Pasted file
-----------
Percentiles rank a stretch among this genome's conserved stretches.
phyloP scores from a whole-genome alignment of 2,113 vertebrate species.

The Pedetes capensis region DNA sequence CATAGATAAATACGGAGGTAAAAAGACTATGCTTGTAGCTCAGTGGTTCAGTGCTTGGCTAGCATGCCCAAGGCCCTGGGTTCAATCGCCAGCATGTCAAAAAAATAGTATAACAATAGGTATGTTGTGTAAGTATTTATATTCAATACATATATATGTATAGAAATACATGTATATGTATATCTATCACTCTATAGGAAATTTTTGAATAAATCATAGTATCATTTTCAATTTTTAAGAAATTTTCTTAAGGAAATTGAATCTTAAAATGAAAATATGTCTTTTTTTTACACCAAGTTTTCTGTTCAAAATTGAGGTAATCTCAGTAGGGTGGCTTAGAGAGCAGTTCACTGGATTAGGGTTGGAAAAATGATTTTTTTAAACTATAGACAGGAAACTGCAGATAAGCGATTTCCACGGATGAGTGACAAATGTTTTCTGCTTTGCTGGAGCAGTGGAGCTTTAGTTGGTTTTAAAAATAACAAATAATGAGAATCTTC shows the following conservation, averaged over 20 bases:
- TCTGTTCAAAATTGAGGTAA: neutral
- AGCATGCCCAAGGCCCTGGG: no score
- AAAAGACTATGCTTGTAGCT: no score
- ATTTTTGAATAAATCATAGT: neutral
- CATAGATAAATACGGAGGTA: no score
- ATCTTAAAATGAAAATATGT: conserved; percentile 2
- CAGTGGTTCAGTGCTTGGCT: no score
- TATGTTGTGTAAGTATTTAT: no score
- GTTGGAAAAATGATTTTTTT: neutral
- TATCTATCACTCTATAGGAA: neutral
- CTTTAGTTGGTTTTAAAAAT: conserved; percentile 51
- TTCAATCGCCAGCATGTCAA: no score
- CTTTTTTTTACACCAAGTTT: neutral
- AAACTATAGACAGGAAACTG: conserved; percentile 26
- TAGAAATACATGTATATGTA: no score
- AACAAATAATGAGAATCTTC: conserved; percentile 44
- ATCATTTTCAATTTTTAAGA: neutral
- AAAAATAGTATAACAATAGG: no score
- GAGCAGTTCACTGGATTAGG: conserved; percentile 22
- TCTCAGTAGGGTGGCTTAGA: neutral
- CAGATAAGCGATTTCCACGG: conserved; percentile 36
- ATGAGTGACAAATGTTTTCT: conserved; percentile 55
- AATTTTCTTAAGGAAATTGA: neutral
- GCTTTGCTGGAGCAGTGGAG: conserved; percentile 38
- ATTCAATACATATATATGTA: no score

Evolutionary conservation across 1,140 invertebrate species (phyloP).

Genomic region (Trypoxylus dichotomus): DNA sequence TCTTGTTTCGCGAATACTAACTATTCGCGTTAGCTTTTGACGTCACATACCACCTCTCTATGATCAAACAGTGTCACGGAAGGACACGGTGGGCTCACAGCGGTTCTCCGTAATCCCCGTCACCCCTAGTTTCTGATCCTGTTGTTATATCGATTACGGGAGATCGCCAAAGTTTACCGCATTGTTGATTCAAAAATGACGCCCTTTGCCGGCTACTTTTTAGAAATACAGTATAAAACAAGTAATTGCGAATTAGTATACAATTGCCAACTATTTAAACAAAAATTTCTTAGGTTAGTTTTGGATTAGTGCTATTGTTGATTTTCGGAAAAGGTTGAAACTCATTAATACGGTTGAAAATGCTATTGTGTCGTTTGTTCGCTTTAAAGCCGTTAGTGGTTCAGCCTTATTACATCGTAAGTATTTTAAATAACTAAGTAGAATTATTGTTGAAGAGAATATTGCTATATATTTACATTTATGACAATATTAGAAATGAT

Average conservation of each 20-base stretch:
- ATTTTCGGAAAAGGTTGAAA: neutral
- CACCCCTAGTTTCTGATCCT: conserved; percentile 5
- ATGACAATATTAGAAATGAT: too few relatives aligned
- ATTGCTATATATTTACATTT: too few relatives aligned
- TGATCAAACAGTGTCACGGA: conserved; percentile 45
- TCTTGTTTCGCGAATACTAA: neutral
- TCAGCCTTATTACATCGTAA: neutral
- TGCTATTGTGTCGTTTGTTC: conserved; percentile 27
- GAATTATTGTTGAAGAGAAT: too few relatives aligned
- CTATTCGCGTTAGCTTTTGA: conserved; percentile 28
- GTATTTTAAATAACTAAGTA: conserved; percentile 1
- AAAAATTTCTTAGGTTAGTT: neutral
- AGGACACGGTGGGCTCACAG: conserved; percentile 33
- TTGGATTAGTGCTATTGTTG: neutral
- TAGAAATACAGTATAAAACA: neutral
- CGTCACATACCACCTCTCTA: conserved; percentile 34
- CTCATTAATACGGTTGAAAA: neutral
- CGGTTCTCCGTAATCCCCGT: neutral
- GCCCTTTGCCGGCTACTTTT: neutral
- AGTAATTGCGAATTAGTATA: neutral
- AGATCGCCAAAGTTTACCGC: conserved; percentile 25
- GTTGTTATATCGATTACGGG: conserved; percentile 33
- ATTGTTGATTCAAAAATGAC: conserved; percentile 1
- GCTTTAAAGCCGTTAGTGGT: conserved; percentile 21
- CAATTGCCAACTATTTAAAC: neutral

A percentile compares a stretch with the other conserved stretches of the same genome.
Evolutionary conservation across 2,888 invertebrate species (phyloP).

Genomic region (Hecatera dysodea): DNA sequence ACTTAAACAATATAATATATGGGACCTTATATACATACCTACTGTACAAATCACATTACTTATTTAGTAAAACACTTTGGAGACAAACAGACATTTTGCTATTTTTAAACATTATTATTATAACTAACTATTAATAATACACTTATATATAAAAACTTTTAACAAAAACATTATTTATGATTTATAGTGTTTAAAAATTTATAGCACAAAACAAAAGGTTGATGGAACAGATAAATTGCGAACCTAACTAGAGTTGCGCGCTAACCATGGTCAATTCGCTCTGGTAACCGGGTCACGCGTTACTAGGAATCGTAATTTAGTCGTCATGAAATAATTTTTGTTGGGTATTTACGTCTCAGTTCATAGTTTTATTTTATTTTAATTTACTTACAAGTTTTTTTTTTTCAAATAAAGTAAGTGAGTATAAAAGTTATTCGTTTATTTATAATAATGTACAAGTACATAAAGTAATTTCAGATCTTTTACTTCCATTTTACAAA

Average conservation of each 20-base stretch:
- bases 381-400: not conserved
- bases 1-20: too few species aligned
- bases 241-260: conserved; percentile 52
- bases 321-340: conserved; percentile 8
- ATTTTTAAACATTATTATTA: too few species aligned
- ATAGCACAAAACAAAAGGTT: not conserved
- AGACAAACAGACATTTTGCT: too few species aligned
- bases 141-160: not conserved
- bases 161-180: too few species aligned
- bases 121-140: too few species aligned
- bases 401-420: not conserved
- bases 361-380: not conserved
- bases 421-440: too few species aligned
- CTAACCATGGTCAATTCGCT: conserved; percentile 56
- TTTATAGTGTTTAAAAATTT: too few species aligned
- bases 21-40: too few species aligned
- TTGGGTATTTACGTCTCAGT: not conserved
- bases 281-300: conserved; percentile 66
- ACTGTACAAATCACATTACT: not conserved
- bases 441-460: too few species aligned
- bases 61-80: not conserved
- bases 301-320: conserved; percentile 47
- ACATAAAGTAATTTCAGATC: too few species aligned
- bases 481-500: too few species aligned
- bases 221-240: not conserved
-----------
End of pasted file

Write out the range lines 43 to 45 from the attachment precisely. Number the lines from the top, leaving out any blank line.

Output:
- AAAAATTTCTTAGGTTAGTT: neutral
- AGGACACGGTGGGCTCACAG: conserved; percentile 33
- TTGGATTAGTGCTATTGTTG: neutral